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  • Asian Corporate Services (SEA) Pte Ltd v Impact Pacific Consultants Pte Ltd and Others[2005] 4 SLR 61; [2005] SGHC 138
    defendant was holding himself out as its managing director 11 The execution of the search orders was uneventful The supervising solicitors confirmed that the defendants had co operated with them The seized documents and computer records were thereupon retained by the supervising solicitors as directed 12 The defendants subsequently appointed solicitors Except for the third defendant who was separately represented the other defendants collectively employed a single solicitor Counsel for the third defendant Mr Jimmy Yim SC emphasised that the fifth and sixth defendants neither owned nor controlled the third defendant and were in point of fact merely its employees The third defendant he added was not in competition with the plaintiff and purely serviced related entities 13 The third defendant s application to set aside the search order was eventually heard on 17 February 2005 At the conclusion of the hearing I agreed with Mr Yim s persuasive arguments and set aside the order against the third defendant I also directed that an inquiry be made as to any damage sustained by the third defendant such inquiry to be held after the trial The plaintiff now appeals against my decision setting aside the search order apropos the third defendant In so far as the remaining defendants are concerned the parties have reached an agreement to allow the original orders to stand while preserving their respective positions pending the trial The third defendant s case 14 The third defendant claims to belong to a stable of companies the Group with substantial online and investment business interests These interests purportedly cover diverse jurisdictions stretching from Fiji to Africa The administrative support centres for the Group are in London and Singapore The Group claims to have spent some 24 million Swiss francs on information technology infrastructure and services alone in 2003 and 2004 In addition it also incurred expenses during the same period to the tune of about S 5m on advisory legal and accounting services for a proposed initial public offering As part of its due diligence the third defendant obtained legal opinions from a number of well known international law firms to test waters on the viability of its proposals In short the Group unequivocally claims that given its very substantial and legitimate business interests of its own it is not a competitor of the plaintiff and has no commercial interest in the business or clients of the plaintiff 15 The third defendant steadfastly maintains that it is essentially a non profit generating cost centre for the Group providing corporate secretarial and accounting services legal services public relations and strategic business consultancy services exclusively to the Group It is one of the Group s four operating divisions and though funded by the Group operates on a shared costs model with other entities within the Group The third defendant employs a financial controller and accountants who supervise and collate the accounts and budgets of the various entities in the Group In addition the third defendant unequivocally asserts that it does not offer corporate secretarial and accounting services to entities outside the Group and that the plaintiff would never have been awarded the Group s business to that extent the fifth defendant s appointment to the third defendant s branch in Singapore is immaterial In support of its contentions the third defendant cites a Group policy dictating that this variety of services is to be performed in house whenever possible The fifth defendant it claims is employed merely to assist in corporate and administrative functions while the Group also employs three legal counsel to attend to its legal affairs It emphasises that the documents seized during the search order conclusively demonstrate that the third defendant does not offer corporate secretarial or accounting services to third parties The third defendant repeatedly stresses that the plaintiff s concerns and assertions about it being a competitor are wholly misplaced It claims that the plaintiff is tilting at windmills 16 The third defendant explains that the fifth defendant has been employed by the third defendant primarily because of his existing personal relationship with the Group s chairman Mr Gregg Kennedy Mr Kennedy Mr Kennedy spends a substantial amount of time in London and Singapore where he has permanent offices The fifth defendant has also been entrusted with the primary task of managing the Group s substantial offshore funds His role it is claimed is entrepreneurial and not administrative The Group it reiterates is not engaged in any manner of strategic competition with the plaintiff it has no interest in entering the general corporate secretarial and services market and the fifth defendant was not engaged to divert the plaintiff s business to the third defendant 17 I am persuaded and satisfied prima facie that the fifth defendant is by no means the operating mind of the third defendant He is an employee a functionary attending to administrative tasks and policy directives from the Group s management The monetary returns from the third defendant s contributions to the Group arising from its administrative services for the relevant period appear to be valued at a mere 19 000 18 When I queried plaintiff s counsel Mr Andy Leck whether he was in a position to refute the third defendant s assertions his response was at best non committal He stated We do not know He candidly conceded however that the fifth defendant is an employee of the third defendant I pause here to highlight that when the plaintiff initially obtained the Anton Piller orders against inter alia the third defendant the plaintiff s present general manager affirmed facts to the contrary In an affidavit he claimed that the 1st 2nd 3rd and 4th defendants appear to be under the control of the 5th defendant Mr Leck also acknowledged that there was no evidence of the third defendant providing services to companies or entities outside the Group Mr Leck nevertheless contends that the fifth defendant was duty bound to make disclosure to the plaintiff of his activities vis à vis the third defendant at the material time He omitted to do this He also reiterated that the third defendant shared the same premises as the first second and fourth defendants This Mr Leck argues pointed incontrovertibly to the third defendant s inextricable involvement and complicity in the fifth defendant s conspiracy to divert business to the third defendant from the plaintiff I was not impressed by these contentions as they appear to be grounded more in legal Micawberisms than in reality Legal criteria for a search order 19 It is stated in the report of a committee appointed by the Judges Council to report on the practical operation of Anton Piller orders and chaired by Staughton LJ Lord Chancellor s Department 1992 at para 2 3 that The overriding principle upon which the grant of these orders ought to be based is that of necessity No such order ought to be made unless it is necessary in the interests of justice No order ought to be made in wider terms than is necessary to achieve the legitimate object of the order emphasis added Steven Gee 1 supra points out at para 17 017 pp 491 492 of his book In Anton Piller KG v Manufacturing Processes Ltd Ormrod L J specified three essential pre conditions for the making of the order namely 1 there must be an extremely strong prima facie case 2 the damage potential or actual must be very serious for the applicant 3 there must be clear evidence that the defendants have in their possession incriminating documents or things which was the subject matter sought to be preserved in that case and that there is a real possibility that the defendants may destroy such material before any application inter partes can be made The Staughton Committee report para 2 8 added a fourth precondition namely that The harm likely to be caused by the execution of the Anton Piller order to the respondent and his business affairs must not be excessive or out of proportion to the legitimate object of the order Is there a prima facie case 20 The primary planks of the plaintiff s arguments in seeking to maintain the relief against the third defendant are encapsulated in the following paragraphs pleaded in the Statement of Claim T he Plaintiff discovered that since the Plaintiff has lost customers to the 1st and or 2nd and or 3rd and or 4th Defendants as a result of the 1st to 7th Defendants breaches and or unlawful acts and means by which the Plaintiff was injured Since on or about 2002 todate the 1st to 7th Defendants or any two or more together wrongfully and with intent to injure the Plaintiff and or to cause loss to the Plaintiff by unlawful means conspired and combined together to injure the Plaintiff emphasis added These particular assertions are devoid of any pertinent particulars pertaining to the third defendant s specific complicity in the alleged conspiracy In any conspiracy allegation it is essential that the claimant asserts and proves that the tortfeasors involved agreed to injure the claimant and that acts done in execution of the agreement have resulted in damage to the claimant Halsbury s Laws of England vol 45 2 Butterworths 4th Ed Reissue 1999 at para 697 Particulars ought to accompany and substantiate any such claim It is quite apparent that the plaintiff has considerable difficulty in pinpointing what its precise claim against the third defendant is 21 Upon closer analysis it is apparent that the sum total of the plaintiff s evidence against the third defendant appears at best threadbare At the ex parte stage the allegations against the third defendant were that The investigations and review revealed amongst others that since January 2003 several of the Plaintiff s customers had moved over to the 1st and or 2nd and or 3rd and or 4th Defendants The 5th Defendant also chose to direct potential new business away from the Plaintiff to the 1st 2nd 3rd and 4th Defendant s emphasis added 22 In opposing the third defendant s application to set aside the order the plaintiff attempted diffidently to elevate these allegations and tentatively asserted in an affidavit that T he 3rd Defendant chose to engage the 5th Defendant to conduct its business whilst they were well aware that he was in the Plaintiff s employ Furthermore the 5th Defendant utilised the time and resources of the Plaintiff in servicing the 3rd Defendant Surely it cannot lie in the mouth of the 3rd Defendant to contend that their activities are confidential to the Plaintiff in these circumstances T he 3rd Defendant s activities are corporate secretarial and accounting functions These services are provided by the Plaintiff Hence it is clear that the 5th Defendant by accepting a Directorship position in the 3rd Defendant was placing himself in a position of conflict with the Plaintiff He claims that the Group would never have engaged the services of the Plaintiff What efforts did the 5th Defendant undertake to bring the business to the Plaintiff Why did the 5th Defendant not disclose this opportunity to provide corporate secretarial services to the Group to the Plaintiff s board The Defendants conspired to keep this business within the so called Group at the expense of the Plaintiff emphasis added 23 I do not find these contentions particularly helpful While the plaintiff is certainly entitled to query the fifth defendant this does not in itself afford a legitimate foundation for a charge of conspiracy to divert related work away from the plaintiff Admittedly such queries posed by the plaintiff may well culminate in demonstrating that the fifth defendant was not completely candid with the plaintiff and might arguably also be in breach of his general fiduciary obligations to the plaintiff It is however quite another matter to allege that the third defendant itself was at the heart of a conspiracy and or played a role in diverting the plaintiff s business There is simply no cogent evidence that the plaintiff serviced the Group prior to the fifth defendant joining it Nor has the plaintiff been able to adequately counter the third defendant s stance that it is merely serving related entities and would have done so regardless of the fifth defendant s role in its Singapore branch That said I want to establish that I am not expressing any concluded views on this issue This much however is plain The plaintiff s hypotheses suppositions assumptions and concerns cannot cumulatively add up to a prima facie case of conspiracy involving the third defendant I am not satisfied at this juncture that the third defendant s provision of services to the Group can even begin to ground a legitimate claim against it as distinct from any claims that may be levelled against the fifth and sixth defendants in their personal capacity Absence of serious damage 24 It is incumbent upon a party seeking either to procure or maintain a search order to demonstrate that very serious damage would be sustained in the absence of such a remedy Anton Piller KG v Manufacturing Processes Ltd 1 supra at 62 In this case the apparent loss to the plaintiff is the business of the Group represented by the fees collected by the third defendant The plaintiff does not dispute that this adds up to a grand total of 19 000 for the relevant period This cannot in the present context be characterised by any measure as serious and or irremediable damage to the plaintiff At the very most this might if anything represent a modest proportion of the plaintiff s annual turnover Furthermore such an alleged loss is something that can be both objectively measured and ultimately financially assessed if the plaintiff s claim against the third defendant is upheld At or before the trial the third defendant will have to make proper disclosure of the relevant facts It appears to me that even using the most generous yardstick any alleged loss of business to the plaintiff as a result of the third defendant s role in the alleged conspiracy can only be regarded in the final analysis as quite inconsequential Real risk of destruction of evidence 25 The plaintiff has to persuade the court that there is solid evidence of a real risk that the third defendant would destroy or remove documents if not for the search order Petromar Energy Resources Pte Ltd v Glencore International AG 1999 2 SLR 609 26 Generally speaking the fact that a party has acted inappropriately in one context does not per se inexorably lead to the conclusion that it will destroy evidence as a matter of course For example in Expanded Metal Manufacturing Pte Ltd v Expanded Metal Co Ltd 1995 1 SLR 673 at 683 24 and 27 it was observed that the mere fact that the defendant was selling infringing items did not ineluctably lead to the conclusion that it would then go on to destroy evidence should litigation against it be initiated Significance was also accorded to the fact that the defendants were carrying on their business openly 27 In this case it would also appear that the fifth and sixth defendants involvement with the third defendant is not strictly speaking a clandestine affair They have broadly speaking made no attempt to conceal their relationship It is a matter of public record that they have been directors of the third defendant since 26 June 2003 Most of the documents generated by the third defendant in relation to its statutory corporate and secretarial functions must as a matter of obligation be properly maintained Simply because the fifth defendant may have deleted his personal computer records and may not have been completely candid with the plaintiff does not mean that I am prepared to conclude or even to assume that the third defendant will similarly either tamper with or destroy relevant evidence In the absence of contrary evidence from the plaintiff I accept the third defendant s assertion that it is in effect controlled by its London office and Mr Kennedy and not by the fifth defendant Disproportionate effect of search order 28 The effect of a search order must not be excessive and or disproportionate to the legitimate goal of the order In Lock International Plc v Beswick 1989 1 WLR 1268 at 1281 Hoffmann J as he then was observed with his customary acuity T here must be proportionality between the perceived threat to the plaintiff s rights and the remedy granted The fact that there is overwhelming evidence that the defendant has behaved wrongfully in his commercial relationships does not necessarily justify an Anton Piller order People whose commercial morality allows them to take a list of the customers with whom they were in contact while employed will not necessarily disobey an order of the court requiring them to deliver it up Not everyone who is misusing confidential information will destroy documents in the face of a court order requiring him to preserve them emphasis added Hoffmann J s observation was approved by L P Thean J as he then was in Computerland Corp v Yew Seng Computers Pte Ltd 1991 SLR 247 at 257 258 22 23 29 On the present facts it appears that the plaintiff cannot now dispute the amount of Group business currently undertaken by the third defendant Further information can be sieved or gleaned through the various procedural mechanisms integral to the framework of the interlocutory regime There is no pressing or compelling reason to maintain the search order purely to preserve evidence of these facts Neither the Group nor the third defendant has given the plaintiff any legitimate basis to conclude that relevant records will not be properly maintained To reiterate a point made earlier the fact that the fifth defendant may have consciously erased records of his relevant dealings and communications from the plaintiff s computer does not per se afford compelling evidence that the management of the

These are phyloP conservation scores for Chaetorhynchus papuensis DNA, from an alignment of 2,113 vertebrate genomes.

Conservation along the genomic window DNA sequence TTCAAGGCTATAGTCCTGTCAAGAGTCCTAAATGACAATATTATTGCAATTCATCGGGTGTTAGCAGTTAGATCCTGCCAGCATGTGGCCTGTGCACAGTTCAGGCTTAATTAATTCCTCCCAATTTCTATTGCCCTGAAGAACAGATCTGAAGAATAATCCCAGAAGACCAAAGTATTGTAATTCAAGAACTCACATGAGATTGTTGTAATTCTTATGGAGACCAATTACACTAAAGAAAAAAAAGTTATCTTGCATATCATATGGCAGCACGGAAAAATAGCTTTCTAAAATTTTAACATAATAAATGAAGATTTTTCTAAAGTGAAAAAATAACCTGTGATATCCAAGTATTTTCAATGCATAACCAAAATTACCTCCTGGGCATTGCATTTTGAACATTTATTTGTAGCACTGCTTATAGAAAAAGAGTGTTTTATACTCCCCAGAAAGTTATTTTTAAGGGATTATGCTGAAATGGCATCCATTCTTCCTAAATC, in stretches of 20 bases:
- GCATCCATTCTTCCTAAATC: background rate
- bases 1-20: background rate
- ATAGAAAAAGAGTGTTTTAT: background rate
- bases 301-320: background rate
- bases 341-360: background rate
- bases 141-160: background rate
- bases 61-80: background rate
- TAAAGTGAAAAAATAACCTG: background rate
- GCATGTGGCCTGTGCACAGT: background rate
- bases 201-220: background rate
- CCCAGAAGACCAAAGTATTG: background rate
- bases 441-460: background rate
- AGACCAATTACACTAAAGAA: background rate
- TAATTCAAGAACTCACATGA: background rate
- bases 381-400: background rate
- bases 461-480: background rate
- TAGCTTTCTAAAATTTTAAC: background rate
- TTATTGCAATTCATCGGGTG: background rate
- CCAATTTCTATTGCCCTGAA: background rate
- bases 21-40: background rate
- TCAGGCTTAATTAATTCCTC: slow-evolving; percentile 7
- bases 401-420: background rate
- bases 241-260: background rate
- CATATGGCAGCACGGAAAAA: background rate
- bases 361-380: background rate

Original URL path: http://www.singaporelaw.sg/sglaw/laws-of-singapore/case-law/cases-in-articles/equity-and-trusts/1534-asian-corporate-services-sea-pte-ltd-v-impact-pacific-consultants-pte-ltd-and-others-2005-4-slr-61-2005-sghc-138 (2016-01-30)